The cognitive and psychological dimensions of plurilingualism

Thomas H. Bak*, Dina Mehmedbegovic-Smith

*Corresponding author for this work

Research output: Chapter in Book/Report/Conference proceedingChapter (peer-reviewed)peer-review

Abstract / Description of output

This chapter explains why the term ‘plurilingualism’ is not widely used in cognitive literature and why the readers think this should change. By the early twenty-first century, studies of cognitive functions in bilingualism, previously focusing mainly on children, started to extend into later life, to encompass first healthy, then also pathological, ageing. Researchers speak about ‘bilingualism leading to a better performance’ on certain cognitive variables rather than monolingualism leading to deficits; about ‘bilingualism delaying the onset of dementia’ rather than monolingualism accelerating it. The UK national census, the main source of information about languages spoken in the country, allows the respondents to name only one ‘main language’, whereas the very essence of the concept of plurilingualism lies in the recognition that there is no such thing as the ‘main language’ in the life of the plurilingual individuals and the communities.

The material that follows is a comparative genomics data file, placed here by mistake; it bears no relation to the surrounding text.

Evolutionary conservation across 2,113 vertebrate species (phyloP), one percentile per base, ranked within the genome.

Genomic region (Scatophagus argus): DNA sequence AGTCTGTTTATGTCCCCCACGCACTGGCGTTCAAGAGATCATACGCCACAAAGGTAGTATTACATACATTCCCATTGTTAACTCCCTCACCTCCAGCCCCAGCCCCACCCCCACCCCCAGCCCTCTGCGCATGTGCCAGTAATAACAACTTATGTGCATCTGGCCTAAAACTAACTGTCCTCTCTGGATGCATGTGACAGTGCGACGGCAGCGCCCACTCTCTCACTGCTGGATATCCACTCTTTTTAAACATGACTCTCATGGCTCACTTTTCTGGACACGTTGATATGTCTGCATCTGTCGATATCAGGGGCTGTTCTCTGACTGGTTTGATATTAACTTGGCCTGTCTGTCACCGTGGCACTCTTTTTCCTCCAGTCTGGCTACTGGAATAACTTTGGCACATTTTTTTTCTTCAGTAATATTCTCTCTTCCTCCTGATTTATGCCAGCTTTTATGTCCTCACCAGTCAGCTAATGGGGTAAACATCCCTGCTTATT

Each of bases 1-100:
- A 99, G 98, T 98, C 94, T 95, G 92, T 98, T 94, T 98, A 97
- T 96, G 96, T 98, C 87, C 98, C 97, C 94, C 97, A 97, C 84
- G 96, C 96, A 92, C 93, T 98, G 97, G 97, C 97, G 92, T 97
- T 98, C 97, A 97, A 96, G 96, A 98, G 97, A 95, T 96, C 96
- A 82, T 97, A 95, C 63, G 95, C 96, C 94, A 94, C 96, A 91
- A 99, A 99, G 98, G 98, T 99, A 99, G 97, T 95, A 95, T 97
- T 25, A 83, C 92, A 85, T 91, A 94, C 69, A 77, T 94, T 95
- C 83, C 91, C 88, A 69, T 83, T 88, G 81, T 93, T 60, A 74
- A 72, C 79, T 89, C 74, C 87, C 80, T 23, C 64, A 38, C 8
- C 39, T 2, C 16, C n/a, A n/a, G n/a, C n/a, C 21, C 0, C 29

Original languageEnglish
Title of host publicationThe Routledge Handbook of Plurilingual Language Education
EditorsEnrica Piccardo, Aline Germain-Rutherford, Geoff Lawrence
Place of PublicationNew York
PublisherTaylor and Francis Inc.
Number of pages18
ISBN (Electronic)9781351002783
Publication statusPublished - 22 Sept 2021


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